§ Order of the Day for the House to be put into Committee, read.
§ Moved, That the House do now resolve itself into Committee.—(The Lord Chancellor.)
§ LORD MUIR MACKENZIE
My Lords, I had not the opportunity of saying anything upon the subject of this Bill on the Second Reading, although it is a subject with which I have been all my life very intimately connected, and I think I should occupy less of your Lordships' time by saying a few words on going into Committee than by interrupting the proceedings upon the clauses as they arise. In this Bill I recognise several very familiar friends—clauses that have been very much considered in recent years, and which have been several times before you Lordships' House, but which, unfortunately, when dealt with in another place have, like 352 many other Bills, not been heard of again. I gather from the character of the clauses that the noble and learned Lord on the Woolsack has endeavoured to make the Bill as far as possible non-controversial, and I think he has succeeded in that to a very great extent. If there are any clauses that are open to discussion, at any rate I should hope that they will not be looked upon as controversial; and for my own part I should have liked to have seen this Bill pass without amendment. But that is not to be.
The noble and learned Lord himself has put down some Amendments to meet suggestions thrown out by the noble and learned Lord. Lord Buckmaster. Lord Buckmaster suggested that the first clause of the Bill was not clear, and that it could not be said upon the construction of it whether or not those actions connected with libel, slander, and other things, which are excluded from the County Court, did or did not come in under the language of the clause. With great deference to the noble and learned Lord, I do not think that this is the construction of the words. I think it is clear that the Bill did not intend as originally drawn to alter the law as to that jurisdiction; but I see that the noble and learned Lord on the Woolsack has tabled Amendments which will have the effect of bringing in that jurisdiction. As I myself have always been strongly in favour of the direct increase of the County Court jurisdiction, I certainly am not prepared to say anything against that, and I shall not propose to say anything more about it in this debate.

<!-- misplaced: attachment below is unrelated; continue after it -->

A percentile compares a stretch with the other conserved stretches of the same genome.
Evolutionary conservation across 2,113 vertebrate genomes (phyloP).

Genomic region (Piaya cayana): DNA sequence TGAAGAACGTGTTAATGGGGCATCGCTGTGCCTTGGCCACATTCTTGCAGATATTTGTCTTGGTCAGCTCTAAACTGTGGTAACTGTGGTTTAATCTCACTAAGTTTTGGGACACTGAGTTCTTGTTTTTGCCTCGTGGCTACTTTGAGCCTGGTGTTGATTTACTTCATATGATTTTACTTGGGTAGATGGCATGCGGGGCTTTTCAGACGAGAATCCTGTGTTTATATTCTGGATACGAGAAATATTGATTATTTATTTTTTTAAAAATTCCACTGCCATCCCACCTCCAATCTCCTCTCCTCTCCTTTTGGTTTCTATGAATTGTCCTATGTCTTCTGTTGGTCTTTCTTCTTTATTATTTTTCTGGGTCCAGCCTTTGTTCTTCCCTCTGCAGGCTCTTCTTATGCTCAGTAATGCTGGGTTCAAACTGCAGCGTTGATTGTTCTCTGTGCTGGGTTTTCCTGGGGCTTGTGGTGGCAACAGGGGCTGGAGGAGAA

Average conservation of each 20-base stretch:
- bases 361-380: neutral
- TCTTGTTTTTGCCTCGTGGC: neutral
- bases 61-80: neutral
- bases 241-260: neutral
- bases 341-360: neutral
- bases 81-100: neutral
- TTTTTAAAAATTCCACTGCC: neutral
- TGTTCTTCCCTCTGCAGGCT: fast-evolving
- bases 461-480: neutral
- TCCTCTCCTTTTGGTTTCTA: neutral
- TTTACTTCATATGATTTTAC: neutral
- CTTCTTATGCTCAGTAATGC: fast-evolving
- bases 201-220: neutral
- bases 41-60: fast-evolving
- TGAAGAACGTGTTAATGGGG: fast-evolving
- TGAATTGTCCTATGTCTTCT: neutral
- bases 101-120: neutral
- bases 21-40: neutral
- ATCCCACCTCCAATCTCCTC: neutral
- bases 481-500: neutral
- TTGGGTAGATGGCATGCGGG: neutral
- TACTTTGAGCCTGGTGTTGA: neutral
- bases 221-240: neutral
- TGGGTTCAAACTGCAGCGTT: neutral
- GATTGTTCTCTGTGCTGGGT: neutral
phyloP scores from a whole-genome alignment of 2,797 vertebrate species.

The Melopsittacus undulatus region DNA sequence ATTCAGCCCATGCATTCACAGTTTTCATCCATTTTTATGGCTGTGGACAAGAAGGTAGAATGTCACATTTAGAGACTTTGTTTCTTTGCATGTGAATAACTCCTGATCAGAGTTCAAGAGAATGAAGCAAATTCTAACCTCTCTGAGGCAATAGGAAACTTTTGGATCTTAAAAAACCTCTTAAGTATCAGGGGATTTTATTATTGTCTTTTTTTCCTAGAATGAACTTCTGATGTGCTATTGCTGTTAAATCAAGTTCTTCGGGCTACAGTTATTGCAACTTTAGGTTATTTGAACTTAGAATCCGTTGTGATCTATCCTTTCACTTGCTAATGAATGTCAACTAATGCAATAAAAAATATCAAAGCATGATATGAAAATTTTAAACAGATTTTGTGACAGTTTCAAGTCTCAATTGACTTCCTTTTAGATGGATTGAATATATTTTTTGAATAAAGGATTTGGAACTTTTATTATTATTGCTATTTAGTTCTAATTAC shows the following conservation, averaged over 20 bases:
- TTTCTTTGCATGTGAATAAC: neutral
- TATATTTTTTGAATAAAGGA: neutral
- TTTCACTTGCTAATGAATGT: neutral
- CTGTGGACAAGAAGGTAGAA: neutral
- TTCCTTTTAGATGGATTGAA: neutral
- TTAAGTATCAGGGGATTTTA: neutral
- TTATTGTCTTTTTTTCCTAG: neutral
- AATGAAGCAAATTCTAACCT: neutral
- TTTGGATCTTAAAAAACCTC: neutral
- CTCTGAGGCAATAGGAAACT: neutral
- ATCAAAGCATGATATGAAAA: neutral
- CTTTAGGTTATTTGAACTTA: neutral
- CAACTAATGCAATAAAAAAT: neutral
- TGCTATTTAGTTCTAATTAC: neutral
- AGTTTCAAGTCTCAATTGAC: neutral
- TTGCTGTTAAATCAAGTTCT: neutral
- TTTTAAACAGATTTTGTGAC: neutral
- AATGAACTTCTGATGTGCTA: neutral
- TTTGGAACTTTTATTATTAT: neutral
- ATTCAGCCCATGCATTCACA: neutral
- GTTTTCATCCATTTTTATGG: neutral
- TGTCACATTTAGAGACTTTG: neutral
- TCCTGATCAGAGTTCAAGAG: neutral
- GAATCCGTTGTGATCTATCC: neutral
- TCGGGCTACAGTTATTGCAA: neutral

There is another Amendment which I am sorry to see put down by my noble and learned friend near me, upon a subject that also has been for many years very familiar, but it has always been regarded as a controversial subject; therefore I am sorry to see the attempt made to put it into this Bill. I do not think there can be any doubt that it is contrary to the old tradition of the County Court jurisdiction and that it must bring a further burden on the High Court of Justice at a time when we have reason to think it is suffering a good deal from overwork and arrears.
I should have been glad to see a general introduction of the extension of County Court jurisdiction, but that, of course, would not have been consistent with the character of the Bill which the noble and learned Lord has brought in. It is a curious 353 thing that when a Bill is introduced for dealing directly with County Court jurisdiction there is always resistance to the increase of that jurisdiction, but Bill after Bill comes up upon general subjects and you find that the jurisdiction of the County Court is increased without any hesitation. I should have been glad to see something done, either in this Bill or in the other of which the noble and learned Lord has charge, to improve the salaries of the County Court Judges, but that, again, is inconsistent with the views of drastic economy that are supported now (and certainly deserve all support), and I do not see how it could have been done.
§ There is another subject in which I feel a very deep interest and in regard to which I should have liked to see a clause, but I know it is quite impossible. That is on the subject of jurisdiction in divorce. Holding, as I do, that it is essential for doing justice to the poor to have some change of that sort, I should have been glad to see it brought into a County Court Bill, but the matter is so controversial that it is quite clear it ought to be dealt with in a separate measure and not in a County Court Bill. The only other matter to which wish to call attention in connection with the Bill, which seems in all respects a most valuable one, is that there are two clauses at the end dealing with the Workmen's Compensation Act. I think these are admirable clauses, but whether they ought to be in the Bill may be doubted. There are some words in the title which may be supposed to bring those clauses in, and if the noble and learned Lord thinks so I should not venture to differ from him, but I do call his attention to the point.